Part 2 – Japan – Niseko – Hirafu (Dec-Jan 2014/2015)

Food Glorious Food – A couple of special mentions

There is an awesome  pizza shop located down some stairs on the corner of the main junction, called Niseko Pizza. It has tasty food, wine, a cool seating area and bar. After a long day boarding and eating Japanese most meals, it is nice to get in touch with Italian food coupled with a vibrant atmosphere.

Another group favourite was Wild Bill’s, which is about as un-Japanese looking as you can get. It is a large log style cabin with multiple bars and a pool table split across two levels. They serve delicious Japanese tapas (izakaya) and it can get quite ‘wild’ if you stay past 10pm. It is an easy way to start a fun night out if you are so inclined.
The final mention goes to “Fridge Bar” (aka Bar Gyu). It is an awesome boutique bar, nestled in the snow, a little way from the main drag and has a fridge door as the entrance. They serve hot food and drinks in a cosy and interesting ambiance with vinyls lining the walls. I had many spiked hot chocolates here listening to some  tunes.

Funky boutique bar with a cool atmosphere and drinks menu.

Funky boutique bar with a cool atmosphere and drinks menu.

Enjoyed many hot chocolates and cocktails here in the cosy atmosphere.

Enjoyed many hot chocolates and cocktails here in the cosy atmosphere.

Snowboard Lessons with Pro Ski

My partner could already snowboard having been on a trip previously and he swore that I wouldn’t need lessons and that he could ‘easily’ teach me. He didn’t get lessons when he learnt, but tends to be a freak of nature when it comes to picking up sports. He tried to convince me that I would easily learn just like he did. I was willing to let him at least attempt to teach me. I had borrowed my board and bindings from a friend, but loaned boots and a helmet from one of the ski shops in the village. In day one, my partner spent a couple of hours trying to teach me some basic moves and how to get on and off the lifts without much luck. Needless to say, I did not learn anything, and had already started counting my bruises. After lunch, I went and booked a lesson and improved significantly with better directions fro my instructor and a little more patience. I went with Pro Ski and just did a half day lesson, but there are a variety of other options and a kids club. There were five girls in my lesson of varying ability and we all slowly ‘leafed‘ our way down the family run. I then spent two days practicing what I had learnt in the lesson, but I couldn’t quite perfect my technique and kept crashing, so I booked a second lesson on day three to correct any bad habits. I am so glad I did! It helped correct a variety of snowboarding sins and after that lesson, I felt I snowboarded with less effort and found I didn’t fall over so much. After three snow trips (Japan twice and Canada) I have progressed to my own board and are attempting jumps and tricks with ease. So don’t give up 🙂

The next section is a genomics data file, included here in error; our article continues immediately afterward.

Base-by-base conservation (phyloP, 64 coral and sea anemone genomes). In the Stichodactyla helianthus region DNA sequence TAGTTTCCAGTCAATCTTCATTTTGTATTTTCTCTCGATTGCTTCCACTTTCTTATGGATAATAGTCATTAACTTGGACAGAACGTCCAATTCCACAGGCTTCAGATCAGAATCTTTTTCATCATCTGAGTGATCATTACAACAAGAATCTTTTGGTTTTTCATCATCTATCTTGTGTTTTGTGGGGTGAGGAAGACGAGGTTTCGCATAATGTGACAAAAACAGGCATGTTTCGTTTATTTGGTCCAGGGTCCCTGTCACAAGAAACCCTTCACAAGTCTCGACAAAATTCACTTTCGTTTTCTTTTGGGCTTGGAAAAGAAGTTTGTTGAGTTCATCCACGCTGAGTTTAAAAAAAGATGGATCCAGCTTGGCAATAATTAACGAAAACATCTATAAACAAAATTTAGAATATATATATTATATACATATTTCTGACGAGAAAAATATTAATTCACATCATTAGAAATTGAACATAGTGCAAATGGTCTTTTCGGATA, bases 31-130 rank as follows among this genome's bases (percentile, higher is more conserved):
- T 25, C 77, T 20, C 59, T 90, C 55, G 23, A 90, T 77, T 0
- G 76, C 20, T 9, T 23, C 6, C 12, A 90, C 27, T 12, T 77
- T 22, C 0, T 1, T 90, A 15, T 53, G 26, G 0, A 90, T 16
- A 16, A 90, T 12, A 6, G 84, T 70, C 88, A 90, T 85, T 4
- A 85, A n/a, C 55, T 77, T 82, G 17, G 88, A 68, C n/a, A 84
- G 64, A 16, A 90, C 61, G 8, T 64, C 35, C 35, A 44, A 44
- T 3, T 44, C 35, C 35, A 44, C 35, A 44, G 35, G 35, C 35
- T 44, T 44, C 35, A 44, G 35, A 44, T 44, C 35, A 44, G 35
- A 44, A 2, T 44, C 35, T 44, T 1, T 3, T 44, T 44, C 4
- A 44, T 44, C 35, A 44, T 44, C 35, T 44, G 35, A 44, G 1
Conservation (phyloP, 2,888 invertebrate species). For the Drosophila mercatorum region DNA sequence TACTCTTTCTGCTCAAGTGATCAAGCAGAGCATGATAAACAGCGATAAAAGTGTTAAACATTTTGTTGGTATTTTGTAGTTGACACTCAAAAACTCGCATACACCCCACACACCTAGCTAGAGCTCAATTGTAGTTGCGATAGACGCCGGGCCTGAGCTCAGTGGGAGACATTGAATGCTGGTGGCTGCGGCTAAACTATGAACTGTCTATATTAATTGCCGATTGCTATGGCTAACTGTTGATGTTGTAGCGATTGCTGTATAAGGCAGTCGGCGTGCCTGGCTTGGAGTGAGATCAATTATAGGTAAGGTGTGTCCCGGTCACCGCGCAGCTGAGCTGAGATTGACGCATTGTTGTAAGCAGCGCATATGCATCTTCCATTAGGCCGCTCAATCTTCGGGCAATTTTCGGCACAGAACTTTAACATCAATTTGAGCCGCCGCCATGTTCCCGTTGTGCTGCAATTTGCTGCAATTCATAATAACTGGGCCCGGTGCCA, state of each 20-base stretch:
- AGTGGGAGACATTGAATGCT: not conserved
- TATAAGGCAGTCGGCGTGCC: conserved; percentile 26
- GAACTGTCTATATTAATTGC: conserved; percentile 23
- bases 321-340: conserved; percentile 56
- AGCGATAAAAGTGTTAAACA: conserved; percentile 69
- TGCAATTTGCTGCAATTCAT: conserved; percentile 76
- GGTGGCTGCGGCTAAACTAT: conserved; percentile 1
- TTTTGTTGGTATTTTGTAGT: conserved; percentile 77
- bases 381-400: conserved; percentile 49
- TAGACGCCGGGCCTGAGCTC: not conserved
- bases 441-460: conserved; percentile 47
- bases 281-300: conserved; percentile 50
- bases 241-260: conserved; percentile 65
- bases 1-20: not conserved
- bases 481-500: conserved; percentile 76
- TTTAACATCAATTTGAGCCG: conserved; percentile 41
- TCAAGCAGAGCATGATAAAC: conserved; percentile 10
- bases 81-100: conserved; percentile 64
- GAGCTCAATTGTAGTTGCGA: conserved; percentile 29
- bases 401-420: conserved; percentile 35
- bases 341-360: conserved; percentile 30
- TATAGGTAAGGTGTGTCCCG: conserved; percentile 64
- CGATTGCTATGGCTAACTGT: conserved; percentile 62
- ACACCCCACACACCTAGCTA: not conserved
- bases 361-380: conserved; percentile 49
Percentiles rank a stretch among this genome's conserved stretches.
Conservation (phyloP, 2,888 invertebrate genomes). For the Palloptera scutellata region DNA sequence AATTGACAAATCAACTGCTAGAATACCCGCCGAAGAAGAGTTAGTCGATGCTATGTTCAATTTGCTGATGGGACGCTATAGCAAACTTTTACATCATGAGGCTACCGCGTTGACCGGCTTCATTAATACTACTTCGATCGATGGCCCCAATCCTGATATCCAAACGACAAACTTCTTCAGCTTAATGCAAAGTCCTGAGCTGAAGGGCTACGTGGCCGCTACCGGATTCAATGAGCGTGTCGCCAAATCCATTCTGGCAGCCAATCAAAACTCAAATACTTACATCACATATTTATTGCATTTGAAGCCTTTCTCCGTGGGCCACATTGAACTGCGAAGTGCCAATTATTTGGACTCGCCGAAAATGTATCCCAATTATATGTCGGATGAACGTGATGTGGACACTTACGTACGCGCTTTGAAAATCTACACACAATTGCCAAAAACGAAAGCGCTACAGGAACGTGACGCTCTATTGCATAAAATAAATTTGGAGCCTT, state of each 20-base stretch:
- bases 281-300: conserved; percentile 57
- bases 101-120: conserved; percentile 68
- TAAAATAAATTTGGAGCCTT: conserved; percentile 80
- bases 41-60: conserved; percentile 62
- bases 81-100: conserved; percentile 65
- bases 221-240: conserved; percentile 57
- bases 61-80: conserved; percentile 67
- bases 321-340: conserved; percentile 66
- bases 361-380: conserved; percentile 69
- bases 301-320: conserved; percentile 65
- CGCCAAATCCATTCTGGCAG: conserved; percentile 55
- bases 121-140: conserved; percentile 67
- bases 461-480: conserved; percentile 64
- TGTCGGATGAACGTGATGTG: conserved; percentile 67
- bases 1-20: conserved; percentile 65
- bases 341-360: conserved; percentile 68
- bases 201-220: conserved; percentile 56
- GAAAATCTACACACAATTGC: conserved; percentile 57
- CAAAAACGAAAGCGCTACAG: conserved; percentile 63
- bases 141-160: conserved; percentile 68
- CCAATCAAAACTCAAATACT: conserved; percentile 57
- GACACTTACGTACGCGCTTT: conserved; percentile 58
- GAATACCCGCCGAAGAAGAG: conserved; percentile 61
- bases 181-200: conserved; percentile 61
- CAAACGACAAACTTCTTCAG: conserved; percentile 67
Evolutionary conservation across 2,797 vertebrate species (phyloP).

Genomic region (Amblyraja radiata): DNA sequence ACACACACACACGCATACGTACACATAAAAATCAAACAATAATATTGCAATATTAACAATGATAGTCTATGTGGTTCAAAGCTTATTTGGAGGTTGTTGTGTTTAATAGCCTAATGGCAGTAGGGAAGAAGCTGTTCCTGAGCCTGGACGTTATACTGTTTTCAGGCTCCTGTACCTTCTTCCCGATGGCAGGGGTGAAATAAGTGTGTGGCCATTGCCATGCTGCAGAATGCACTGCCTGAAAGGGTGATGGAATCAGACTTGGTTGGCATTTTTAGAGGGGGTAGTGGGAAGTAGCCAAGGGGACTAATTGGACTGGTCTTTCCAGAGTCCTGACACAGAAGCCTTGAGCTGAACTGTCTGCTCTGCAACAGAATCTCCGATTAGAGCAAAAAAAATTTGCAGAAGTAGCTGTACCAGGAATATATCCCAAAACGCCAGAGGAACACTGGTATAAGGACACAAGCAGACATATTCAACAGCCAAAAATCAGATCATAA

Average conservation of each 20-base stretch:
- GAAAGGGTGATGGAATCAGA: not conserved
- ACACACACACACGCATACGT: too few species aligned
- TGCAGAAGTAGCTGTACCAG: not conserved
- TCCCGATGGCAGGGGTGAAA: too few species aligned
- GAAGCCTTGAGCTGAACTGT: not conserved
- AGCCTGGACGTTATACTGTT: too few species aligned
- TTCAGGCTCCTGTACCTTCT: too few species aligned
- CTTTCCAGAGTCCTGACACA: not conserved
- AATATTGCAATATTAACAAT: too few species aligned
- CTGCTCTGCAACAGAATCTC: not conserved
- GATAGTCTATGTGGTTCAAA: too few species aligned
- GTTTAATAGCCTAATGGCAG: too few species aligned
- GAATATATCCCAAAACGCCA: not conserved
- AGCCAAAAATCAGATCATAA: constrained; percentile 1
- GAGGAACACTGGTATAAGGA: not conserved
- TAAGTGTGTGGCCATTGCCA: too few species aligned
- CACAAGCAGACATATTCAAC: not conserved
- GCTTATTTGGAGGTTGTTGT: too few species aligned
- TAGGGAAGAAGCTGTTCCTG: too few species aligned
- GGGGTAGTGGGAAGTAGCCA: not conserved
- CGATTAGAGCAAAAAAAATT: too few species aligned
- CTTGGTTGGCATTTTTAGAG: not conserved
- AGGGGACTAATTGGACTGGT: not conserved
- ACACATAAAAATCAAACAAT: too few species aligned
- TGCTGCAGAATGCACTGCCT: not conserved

Onsen Etiquette – Yukoro